The objects of Part 3-2 speak of a legislative framework which balances the needs of business and employees. Counting an absence on workers’ compensation towards the minimum period of employment is consistent with that object. It must be remembered that the worker’s injury is work related and the relevant Act imposes a liability upon the employer for that injury.
 We conclude by observing that the construction contended for by the appellant would give rise to some anomalous outcomes. As we have noted, if the appellant’s construction of s.22 were correct, then a compensation period (i.e. a period when an employee is absent on workers’ compensation) would not count towards the ‘minimum employment period’ for the purpose of determining whether the employee was protected from unfair dismissal, but would count as service for the purpose of calculating notice of termination or payment in lieu of notice.
 This is so because s.22(4) which has the practical effect of counting an ‘unpaid authorised absence’ as service for the purpose of Subdivision A of Division 11 of Part 2.2. Notice of termination, or payment in lieu of notice is dealt with in subdivision A of Division 11 of Part 2.2 of the Act. The definition of service for this purpose is set out in s.22(4)) does not exclude any period of ‘unpaid authorised absence’ (unlike the general meaning of ‘service’ in s.22(1). Hence if the appellant’s contention that a ‘compensation period’ was an ‘unpaid authorised absence’ was correct this would not alter the fact that a compensation period counts as service for the purpose of calculating notice of termination.
 We have concluded that an absence on workers’ compensation is not an ‘excluded period’ within the meaning of s.22. It follows that the Commissioner’s conclusion was correct and Mr Bambach was ‘protected from unfair dismissal’ within the meaning of s.382. We are satisfied that this limb of the appeal raises some important issues regarding the proper construction of the Act and accordingly we grant permission to appeal. However, for the reasons given we dismiss the appeal.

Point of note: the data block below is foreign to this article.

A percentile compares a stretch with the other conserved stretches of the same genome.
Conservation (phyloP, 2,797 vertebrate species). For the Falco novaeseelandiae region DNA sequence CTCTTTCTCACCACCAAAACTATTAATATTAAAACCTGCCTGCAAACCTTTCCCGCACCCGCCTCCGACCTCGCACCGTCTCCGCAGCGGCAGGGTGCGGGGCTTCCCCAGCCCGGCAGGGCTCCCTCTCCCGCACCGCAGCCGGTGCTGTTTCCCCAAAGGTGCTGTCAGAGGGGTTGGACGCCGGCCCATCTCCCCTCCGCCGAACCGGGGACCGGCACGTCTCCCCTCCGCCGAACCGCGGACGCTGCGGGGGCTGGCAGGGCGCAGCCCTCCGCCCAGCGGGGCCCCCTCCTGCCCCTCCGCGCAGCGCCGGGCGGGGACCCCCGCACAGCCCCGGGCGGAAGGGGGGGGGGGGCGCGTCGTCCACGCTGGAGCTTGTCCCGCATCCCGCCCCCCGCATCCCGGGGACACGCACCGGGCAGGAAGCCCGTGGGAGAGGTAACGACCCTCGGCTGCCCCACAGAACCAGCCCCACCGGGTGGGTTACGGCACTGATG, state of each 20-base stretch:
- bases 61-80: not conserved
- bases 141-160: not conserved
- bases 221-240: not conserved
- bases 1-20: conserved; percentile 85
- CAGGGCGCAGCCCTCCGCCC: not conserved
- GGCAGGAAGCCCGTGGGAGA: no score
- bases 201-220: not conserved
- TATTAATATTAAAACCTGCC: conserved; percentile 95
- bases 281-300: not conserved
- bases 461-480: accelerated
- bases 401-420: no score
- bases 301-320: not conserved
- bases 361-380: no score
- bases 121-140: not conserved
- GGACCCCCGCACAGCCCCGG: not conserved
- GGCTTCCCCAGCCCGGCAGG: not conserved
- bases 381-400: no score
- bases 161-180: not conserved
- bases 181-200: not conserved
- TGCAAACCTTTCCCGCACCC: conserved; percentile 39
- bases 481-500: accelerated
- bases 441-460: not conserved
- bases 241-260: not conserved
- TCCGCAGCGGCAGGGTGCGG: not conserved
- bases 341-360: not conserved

Mr S. Smith with Ms G. Vaccaro for WorkPac Pty Ltd and intervening on behalf of AiGroup.
Mr T. Vernier intervening on behalf of the Australian Chamber of Commerce and Industry.
Mr K. Endacott; of the Construction, Forestry, Mining and Energy Union, appearing on behalf of Mr Bambach.
19 April 2012.
Supplementary written submissions filed on 26 and 27 April, 8 and 11 May 2012.
1 Ms Deen’s evidence, Transcript 24 January 2012 paragraph 
2 Further Witness Statement of Mr Bambach 13 January 2012 at paragraph  and annexures MJB-A, MJB-B, MJB-C and MJB-D; Appeal Book p148-284.
3 Annexure MJB-2 to Mr Bambach’s witness statement of 12 December 2011; Appeal Book p87.
4 Annexures MJB-3 to MJB-24 to Mr Bambach’s witness statement of 12 December 2011; Appeal Book p88-131.
5 Ibid, Annexure MJB-25 at Appeal Book p133.
6 Paragraph  and  of Mr Bambach’s witness statement of 12 December 2011; Appeal book p82
7 Annexure MJB-26 to Mr Bambach’s witness statement of 12 December 2011; Appeal Book p135
8 Form F3 - Employer’s Response to Application for Unfair dismissal Remedy and Form F4 Objection to Application for Unfair Dismissal Remedy and Respondent’s Outline of Submissions filed 12 December 2011, marked as Exhibit 5; see Appeal Book p65-75.
9 Appeal Book p291
10 Annexure MJB-2 to Mr Bambach’s witness statement of 12 December 2011, Exhibit 3
11  FWA 670
12 This is so because on appeal FWA has power to receive further evidence, pursuant to s.607(2); see Coal and Allied v AIRC (2000) 203 CLR 194 at  per Gleeson CJ, Gaudron and Hayne JJ.
13 Transcript of the proceedings before Commissioner MacDonald, 24 January 2012 at paragraphs  - 
14 Transcript of the proceedings before Commissioner MacDonald, 24 January 2012 at paragraphs  - , - and  - 
15 Appeal Book p61
16 Transcript of the proceedings before Commissioner MacDonald, 24 January 2012 at paragraphs  - 
17 Appeal Book p66
18 Transcript of the proceedings before Commissioner MacDonald, 24 January 2012 at paragraph .
19 Transport Workers’ Union of Australia v National Dairies Limited (1994) 57 IR 183; P.T Wilson v Australian Taxation Office PR901127, 26 February 2001 per Guidice J, Williams SDP and Bacon C; A.N. Makenja v Baptist Community Services  AIRCFB 38
20 See the reply submissions by Ai Group on behalf of the appellant and intervener, 8 may 2012 at paragraph 
21 AiGroup written submission 18 April 2012 at paragraph 
22  FWA 4540
23 Ibid at paragraph 10
24 Ai Group written submission 18 April 2012 at paragraph 
25 Superannuation Guarantee Ruling SGR 2009/2
26 ACCI Written Submission 18 April 2012 at paragraph 
27 United Society v Eagle Bank (1829) 7 Conn 457 at 470 per Hosmer J; Alfonso v Northern Territory (1999) 131 NTR 8 at 10 per Mildren J
28 Transcript of proceedings 19 April 2012 at paragraph 
29 Project Blue Sky Inc v Australian Broadcasting Authority (1998) 194 CLR 355 at 382 per McHugh, Gummow, Kirby and Hayne JJ.
30 (1993) 43 FCR 565 at 
31 Transcript 19 April 2012 at paragraphs  -